How Is the CIA Working to Stop North Korea?

The CIA has established a Korea Mission Center in response to threats posed from the country's leader Kim Jon-Un.
North Korean leader Kim Jong Un in Pyongyang on April 13, 2012. The CIA said on May 11 that it has established a Korea Mission Center in response to threats posed by the North. KCNA/REUTERS

Following North Korea's threats against the CIA, as well as others that it calls "dens of evil on this planet," the agency has established a Korea Mission Center within its headquarters in Langley, Virginia.

The center, which the CIA announced in a statement Wednesday, aims to "harness the full resources, capabilities and authorities of the Agency" regarding "the nuclear and ballistic missile threat posed" by the North's leader, Kim Jong Un. CIA analysis and agents will work together at the center to strategize how to deal with Pyongyang.

"Creating the Korea Mission Center allows us to more purposefully integrate and direct CIA efforts against the serious threats to the United States and its allies emanating from North Korea," CIA Director Mike Pompeo said in the statement. He added that the new center "reflects the dynamism and agility that CIA brings to evolving national security challenges."

North Korea prepares for nuclear test, despite U.S. threats, diplomat says

— Newsweek (@Newsweek) May 11, 2017

North Korean Vice Foreign Minister Han Song Ryol restated charges that the U.S. and South Korean intelligence agencies conspired to assassinate the North Korean leader. Han told foreign envoys on Thursday that "heinous terrorists" were employed by the two countries to "commit state-sponsored terrorism against the supreme leadership of the DPRK by use of a biochemical substance," according to KCNA, North Korea's government news agency.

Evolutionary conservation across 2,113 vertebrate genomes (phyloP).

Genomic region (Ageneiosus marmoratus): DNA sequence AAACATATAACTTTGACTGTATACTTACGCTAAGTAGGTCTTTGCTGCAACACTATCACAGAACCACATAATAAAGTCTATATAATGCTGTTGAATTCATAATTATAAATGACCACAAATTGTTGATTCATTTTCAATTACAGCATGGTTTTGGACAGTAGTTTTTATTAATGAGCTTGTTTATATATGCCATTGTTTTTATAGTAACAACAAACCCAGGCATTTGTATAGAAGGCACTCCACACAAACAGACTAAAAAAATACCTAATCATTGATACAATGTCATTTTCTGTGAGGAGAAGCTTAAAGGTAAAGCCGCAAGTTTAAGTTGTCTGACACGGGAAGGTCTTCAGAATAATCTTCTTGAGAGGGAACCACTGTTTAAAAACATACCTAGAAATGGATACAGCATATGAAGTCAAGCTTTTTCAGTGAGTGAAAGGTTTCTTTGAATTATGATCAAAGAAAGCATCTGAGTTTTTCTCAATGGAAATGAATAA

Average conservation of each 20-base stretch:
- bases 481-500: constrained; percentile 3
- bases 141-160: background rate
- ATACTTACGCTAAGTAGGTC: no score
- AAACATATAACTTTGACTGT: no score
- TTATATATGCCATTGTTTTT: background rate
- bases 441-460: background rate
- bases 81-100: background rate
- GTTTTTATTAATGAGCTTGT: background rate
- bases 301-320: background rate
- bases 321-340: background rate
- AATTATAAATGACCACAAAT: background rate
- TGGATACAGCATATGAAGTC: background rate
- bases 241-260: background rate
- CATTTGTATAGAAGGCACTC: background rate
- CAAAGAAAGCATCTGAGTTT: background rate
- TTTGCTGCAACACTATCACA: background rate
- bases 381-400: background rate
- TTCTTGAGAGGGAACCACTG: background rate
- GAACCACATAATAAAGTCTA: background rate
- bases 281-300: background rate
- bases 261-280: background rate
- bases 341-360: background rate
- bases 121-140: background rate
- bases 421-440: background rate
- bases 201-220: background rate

Although Han only noted one individual—a resident of Pyongyang—who was suspected of plotting against Kim, he said the country would respond with "Korean-style war" against any entity associated with committing violence against Kim or North Korea, "including the CIA and NIS," a reference to South Korea's National Intelligence Service.

In recent weeks, North Korea has conducted rounds of ballistic missile tests, causing President Donald Trump to warn of "major conflict" with the country if the North persisted. Despite Trump's warnings, North Korea has threatened to conduct a sixth nuclear test,

"Just as the threats facing our nation are dynamic, so too must the CIA continue to evolve to address them," CIA spokesman Heather Fritz Horniak said in the statement.

The Korea Mission Center is among 11 centers established by the CIA. They include the Mission Center for Africa, the Mission Center for Counterintelligence, the Mission Center for Counterterrorism and the Mission Center for Near East.

Despite the timeliness of the new center, the Korea Mission Center wasn't linked to recent exchanges between the U.S. and the North but was merely an effort to put the agency in a better position to respond to the growing threat, says Bruce Klinger. A former CIA deputy division chief for Korea and senior research fellow for Northeast Asia at the Heritage Foundation's Asian Studies Center, he spoke to CNN Thursday.